Arguments that Asian Americans excel academically because of their cultural superiority are based on superficial arguments that fail to delve deeper into the issue, according to a blog in
Pacific Standard by Bettina Chang.
Efforts by Amy Chua and her husband Jed Rubenfeld to associate academic achievement with race “focus on traits, behaviors, and values that some groups possess without considering how they emerge from a set of different circumstances for different groups,” says Jennifer Lee, professor of sociology at University of California-Irvine.
Lee says her study found Chinese in Spain hardly display the characteristics that are normally associated with the “model minority” stereotype. In fact she says second generation Chinese in Spain exhibit the lowest educational aspirations and expectations of all second generation groups.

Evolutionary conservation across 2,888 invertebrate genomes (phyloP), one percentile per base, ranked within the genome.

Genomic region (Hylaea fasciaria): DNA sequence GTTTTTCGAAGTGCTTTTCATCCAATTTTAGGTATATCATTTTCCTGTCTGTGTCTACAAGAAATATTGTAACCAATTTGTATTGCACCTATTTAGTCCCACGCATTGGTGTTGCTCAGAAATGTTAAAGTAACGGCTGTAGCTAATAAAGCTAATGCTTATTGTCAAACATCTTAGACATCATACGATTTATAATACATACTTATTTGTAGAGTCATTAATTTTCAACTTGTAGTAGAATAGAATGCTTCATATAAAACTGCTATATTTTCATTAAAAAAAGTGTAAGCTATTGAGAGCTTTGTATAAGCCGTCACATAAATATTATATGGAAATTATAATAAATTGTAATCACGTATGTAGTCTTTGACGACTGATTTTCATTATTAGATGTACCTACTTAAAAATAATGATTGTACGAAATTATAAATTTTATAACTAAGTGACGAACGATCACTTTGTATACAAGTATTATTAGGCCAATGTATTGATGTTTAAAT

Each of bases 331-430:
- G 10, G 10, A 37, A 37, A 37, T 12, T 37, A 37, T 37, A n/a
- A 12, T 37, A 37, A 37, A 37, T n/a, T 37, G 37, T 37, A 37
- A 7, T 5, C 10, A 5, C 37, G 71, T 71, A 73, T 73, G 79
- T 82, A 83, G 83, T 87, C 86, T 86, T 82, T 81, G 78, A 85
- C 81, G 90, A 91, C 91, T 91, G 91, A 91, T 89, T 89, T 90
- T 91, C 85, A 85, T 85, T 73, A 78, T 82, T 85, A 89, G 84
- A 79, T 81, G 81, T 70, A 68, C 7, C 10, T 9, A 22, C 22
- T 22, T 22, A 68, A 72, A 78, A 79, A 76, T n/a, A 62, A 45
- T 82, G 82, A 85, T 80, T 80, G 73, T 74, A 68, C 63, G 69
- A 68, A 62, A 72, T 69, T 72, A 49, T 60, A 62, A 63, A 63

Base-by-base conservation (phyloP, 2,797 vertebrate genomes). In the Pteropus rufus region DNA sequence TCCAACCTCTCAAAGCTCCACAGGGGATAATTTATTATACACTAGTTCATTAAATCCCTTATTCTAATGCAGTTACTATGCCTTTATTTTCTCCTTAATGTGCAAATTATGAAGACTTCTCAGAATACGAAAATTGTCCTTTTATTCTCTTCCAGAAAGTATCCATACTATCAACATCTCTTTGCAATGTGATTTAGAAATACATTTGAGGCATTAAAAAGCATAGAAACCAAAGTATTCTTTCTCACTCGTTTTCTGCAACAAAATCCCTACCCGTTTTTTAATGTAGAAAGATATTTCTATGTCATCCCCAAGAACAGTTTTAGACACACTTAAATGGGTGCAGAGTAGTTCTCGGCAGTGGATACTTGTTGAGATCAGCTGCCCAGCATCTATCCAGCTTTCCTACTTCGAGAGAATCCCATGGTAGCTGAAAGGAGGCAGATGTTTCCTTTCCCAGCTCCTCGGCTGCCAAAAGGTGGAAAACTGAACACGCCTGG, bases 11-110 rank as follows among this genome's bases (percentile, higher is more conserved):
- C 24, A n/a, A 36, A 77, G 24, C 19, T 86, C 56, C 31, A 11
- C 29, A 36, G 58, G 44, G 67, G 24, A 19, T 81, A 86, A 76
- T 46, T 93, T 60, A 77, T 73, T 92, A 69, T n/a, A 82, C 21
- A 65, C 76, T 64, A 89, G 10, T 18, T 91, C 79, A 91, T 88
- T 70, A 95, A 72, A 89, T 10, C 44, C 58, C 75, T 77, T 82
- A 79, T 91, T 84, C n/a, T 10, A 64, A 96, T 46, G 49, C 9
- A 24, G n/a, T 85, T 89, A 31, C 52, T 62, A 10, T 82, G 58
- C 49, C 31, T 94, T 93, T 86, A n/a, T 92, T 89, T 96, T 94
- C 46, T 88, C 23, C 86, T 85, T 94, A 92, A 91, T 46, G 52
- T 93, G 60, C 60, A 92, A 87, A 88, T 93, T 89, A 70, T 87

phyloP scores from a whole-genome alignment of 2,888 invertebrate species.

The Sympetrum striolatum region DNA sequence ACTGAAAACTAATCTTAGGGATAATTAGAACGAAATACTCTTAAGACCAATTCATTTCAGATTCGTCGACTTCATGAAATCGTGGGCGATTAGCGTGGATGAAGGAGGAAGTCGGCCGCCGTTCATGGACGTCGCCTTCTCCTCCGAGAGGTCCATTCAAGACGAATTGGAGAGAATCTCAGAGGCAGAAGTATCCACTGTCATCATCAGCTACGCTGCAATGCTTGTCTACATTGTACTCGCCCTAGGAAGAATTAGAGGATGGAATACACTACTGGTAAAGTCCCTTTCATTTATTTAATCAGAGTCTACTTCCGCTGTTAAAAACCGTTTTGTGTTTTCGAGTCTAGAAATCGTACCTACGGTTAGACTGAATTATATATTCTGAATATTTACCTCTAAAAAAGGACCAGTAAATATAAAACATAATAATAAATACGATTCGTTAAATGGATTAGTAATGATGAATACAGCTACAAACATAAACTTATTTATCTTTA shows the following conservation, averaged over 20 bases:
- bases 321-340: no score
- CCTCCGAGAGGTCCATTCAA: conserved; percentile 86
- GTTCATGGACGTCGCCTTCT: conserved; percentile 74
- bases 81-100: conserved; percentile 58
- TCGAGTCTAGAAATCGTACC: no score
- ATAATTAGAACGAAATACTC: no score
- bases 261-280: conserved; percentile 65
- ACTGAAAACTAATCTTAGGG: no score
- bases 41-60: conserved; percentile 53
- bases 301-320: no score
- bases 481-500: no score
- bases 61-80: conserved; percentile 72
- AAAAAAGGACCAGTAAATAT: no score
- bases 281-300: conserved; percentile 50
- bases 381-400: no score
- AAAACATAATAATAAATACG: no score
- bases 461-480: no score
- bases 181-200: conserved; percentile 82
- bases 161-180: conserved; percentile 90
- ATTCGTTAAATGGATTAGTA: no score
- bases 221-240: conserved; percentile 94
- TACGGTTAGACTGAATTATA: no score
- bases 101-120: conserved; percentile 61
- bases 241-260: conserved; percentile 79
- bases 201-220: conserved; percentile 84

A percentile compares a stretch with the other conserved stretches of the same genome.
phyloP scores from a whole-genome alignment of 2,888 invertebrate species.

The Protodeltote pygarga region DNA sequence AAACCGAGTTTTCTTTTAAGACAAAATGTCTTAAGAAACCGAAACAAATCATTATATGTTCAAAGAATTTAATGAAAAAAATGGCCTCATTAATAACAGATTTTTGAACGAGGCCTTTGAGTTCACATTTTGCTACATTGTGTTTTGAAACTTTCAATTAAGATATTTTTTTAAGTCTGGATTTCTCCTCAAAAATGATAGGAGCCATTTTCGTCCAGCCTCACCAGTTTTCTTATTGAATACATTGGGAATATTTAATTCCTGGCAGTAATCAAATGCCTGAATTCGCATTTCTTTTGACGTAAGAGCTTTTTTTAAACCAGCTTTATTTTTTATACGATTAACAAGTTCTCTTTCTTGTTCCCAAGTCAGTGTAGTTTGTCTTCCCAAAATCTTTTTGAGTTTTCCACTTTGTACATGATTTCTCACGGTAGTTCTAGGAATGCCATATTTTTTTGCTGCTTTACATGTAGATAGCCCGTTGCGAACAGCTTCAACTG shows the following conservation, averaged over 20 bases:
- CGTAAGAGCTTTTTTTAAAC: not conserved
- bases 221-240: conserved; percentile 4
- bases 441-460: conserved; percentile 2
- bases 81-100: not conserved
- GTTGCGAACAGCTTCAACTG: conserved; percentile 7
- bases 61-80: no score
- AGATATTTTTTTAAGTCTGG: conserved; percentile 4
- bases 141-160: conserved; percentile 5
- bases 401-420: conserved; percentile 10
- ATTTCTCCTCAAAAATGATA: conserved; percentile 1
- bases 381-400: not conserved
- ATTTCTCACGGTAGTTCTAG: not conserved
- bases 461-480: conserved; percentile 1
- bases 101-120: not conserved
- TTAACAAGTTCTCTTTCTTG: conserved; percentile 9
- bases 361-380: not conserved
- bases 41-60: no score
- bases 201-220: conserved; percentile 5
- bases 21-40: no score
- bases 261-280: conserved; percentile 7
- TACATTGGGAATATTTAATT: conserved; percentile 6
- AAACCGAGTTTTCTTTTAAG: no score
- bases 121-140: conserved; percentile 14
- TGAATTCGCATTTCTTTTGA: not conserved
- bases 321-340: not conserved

Another study by Amy Hsin and Yu Xie, published in the scientific journal PNAS, concluded that merely saying Asian Americans excel because they work harder stops short of delving deeper into that theory. One also needs to determine where the work ethic originates. Asian Americans, Hsin and Xie say, are a large immigrant community and immigrants are “self-selected to be the most hard working and resilient people in their home countries.”
A separate study by Lee from UC Irvine determined that if you consider the educational level of the parents, Mexican Americans are more high achieving that Chinese Americans.
Chang’s argument also looks at the culture of poverty. You can read about that in Pacific Standard.